We Can Stop Violence Against Women

As I concluded my time in Washington D.C. this week, I was impressed to see the following statement released by the White House. First, it quotes Vice-President Biden:

Freedom from sexual assault is a basic human right.  No man has a right to raise a hand to a woman for any reason — any reason — other than self-defense.  He knows that a nation’s decency is in large part measured by how it responds to violence against women.  He knows that our daughters, our sisters, our wives, our mothers, our grandmothers have every single right to expect to be free from violence and sexual abuse.  No matter what she’s wearing, no matter whether she’s in a bar, in a dormitory, in the back seat of a car, on a street, drunk or sober, no man has a right to go beyond the word “No”.  And if she can’t consent, it also means no.  That too makes it a crime.

President Obama then went on to say:

It’s about all of us — our moms, our wives, our sisters, our daughters, our sons.  Sexual assault is an affront to our basic decency and humanity.  And for survivors, the awful pain can take years, even decades to heal.  Sometimes it lasts a lifetime.  And wherever it occurs — whether it’s in our neighborhoods or on our college campuses, our military bases or our tribal lands — it has to matter to all of us. ….

So sexual violence is more than just a crime against individuals.  It threatens our families, it threatens our communities; ultimately, it threatens the entire country.  It tears apart the fabric of our communities.  And that’s why we’re here today — because we have the power to do something about it as a government, as a nation.  We have the capacity to stop sexual assault, support those who have survived it, and bring perpetrators to justice. …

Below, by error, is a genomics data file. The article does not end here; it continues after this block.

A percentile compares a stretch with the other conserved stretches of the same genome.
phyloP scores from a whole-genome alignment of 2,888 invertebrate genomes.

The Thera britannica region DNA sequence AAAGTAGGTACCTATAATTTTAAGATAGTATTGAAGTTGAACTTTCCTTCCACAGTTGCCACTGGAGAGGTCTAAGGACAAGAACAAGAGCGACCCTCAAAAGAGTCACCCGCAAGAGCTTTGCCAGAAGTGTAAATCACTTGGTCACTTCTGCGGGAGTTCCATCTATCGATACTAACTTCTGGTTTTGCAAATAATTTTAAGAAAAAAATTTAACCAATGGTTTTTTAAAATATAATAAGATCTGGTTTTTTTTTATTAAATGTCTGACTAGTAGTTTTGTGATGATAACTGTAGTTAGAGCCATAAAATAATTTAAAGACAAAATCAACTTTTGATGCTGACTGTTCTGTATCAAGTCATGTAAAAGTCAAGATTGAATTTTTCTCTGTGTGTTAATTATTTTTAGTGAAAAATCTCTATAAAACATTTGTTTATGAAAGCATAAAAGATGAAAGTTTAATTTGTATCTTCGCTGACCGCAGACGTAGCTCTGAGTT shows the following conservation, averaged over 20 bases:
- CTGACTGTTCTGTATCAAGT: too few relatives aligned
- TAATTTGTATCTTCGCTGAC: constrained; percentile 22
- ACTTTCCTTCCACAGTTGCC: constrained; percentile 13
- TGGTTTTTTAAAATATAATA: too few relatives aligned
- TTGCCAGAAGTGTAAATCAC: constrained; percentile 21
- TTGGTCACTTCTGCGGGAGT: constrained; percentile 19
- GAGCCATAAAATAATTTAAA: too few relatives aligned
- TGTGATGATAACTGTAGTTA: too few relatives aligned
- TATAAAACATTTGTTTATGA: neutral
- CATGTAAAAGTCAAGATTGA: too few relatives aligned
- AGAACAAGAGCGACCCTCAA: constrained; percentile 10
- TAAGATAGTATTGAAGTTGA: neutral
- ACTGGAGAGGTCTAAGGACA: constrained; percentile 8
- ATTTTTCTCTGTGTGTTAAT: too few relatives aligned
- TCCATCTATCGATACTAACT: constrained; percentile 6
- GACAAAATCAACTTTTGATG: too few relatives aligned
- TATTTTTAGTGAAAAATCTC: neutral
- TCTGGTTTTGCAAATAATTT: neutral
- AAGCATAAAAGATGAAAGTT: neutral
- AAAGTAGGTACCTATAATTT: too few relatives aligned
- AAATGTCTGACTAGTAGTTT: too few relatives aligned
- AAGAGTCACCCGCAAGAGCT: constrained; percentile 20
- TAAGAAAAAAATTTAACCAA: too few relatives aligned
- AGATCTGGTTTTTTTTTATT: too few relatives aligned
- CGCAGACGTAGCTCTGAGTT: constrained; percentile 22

Today, we’re taking another important step with a focus on our college campuses.  It is estimated that 1 in 5 women on college campuses has been sexually assaulted during their time there — 1 in 5.  These young women worked so hard just to get into college, often their parents are doing everything they can to help them pay for it.  So when they finally make it there only to be assaulted, that is not just a nightmare for them and their families, it’s an affront to everything they’ve worked so hard to achieve.  It’s totally unacceptable. …

My hope and intention is, is that every college president who has not personally been thinking about this is going to hear about this report and is going to go out and figure out who is in charge on their campus of responding properly, and what are the best practices, and are we doing everything that we should be doing.  And if you’re not doing that right now, I want the students at the school to ask the president what he is doing or she is doing.  And perhaps most important, we need to keep saying to anyone out there who has ever been assaulted, you are not alone.  You will never be alone.  We have your back.  I’ve got your back.

I applaud the president and vice-president for taking on this crucial issue. In a blog over the summer I wrote that “violence of any kind has no place on our campus, and sexual violence is particularly pernicious in that it plays on social stereotypes and traditions of exclusion. We applaud groups active across the country, like Know Your IX, which are calling on students to stand up for their right to study in environments free from discrimination, harassment and violence. This work is perfectly in accord with our mission to promote progressive liberal arts education for all.”

I know that we can constantly improve our practices and policies for dealing with sexual violence on campus, including violence against gay, lesbian and trans students. We do this not out of an effort to appear to have the correct politics or to avoid bad press and law suits.  We do this, as I’ve said before, because freedom from gender and sexual violence is essential to our mission as a community of learning. An inclusive learning community is one free of violence, and that’s the kind of community all of us — students, faculty and staff — work to build at Wesleyan.

The Obama administration is right to call attention to this vital issue. If anyone at Wesleyan has ideas about things we can do better in this area, please let me know. By eradicating sexual violence, together we can make our campus more inclusive and equitable.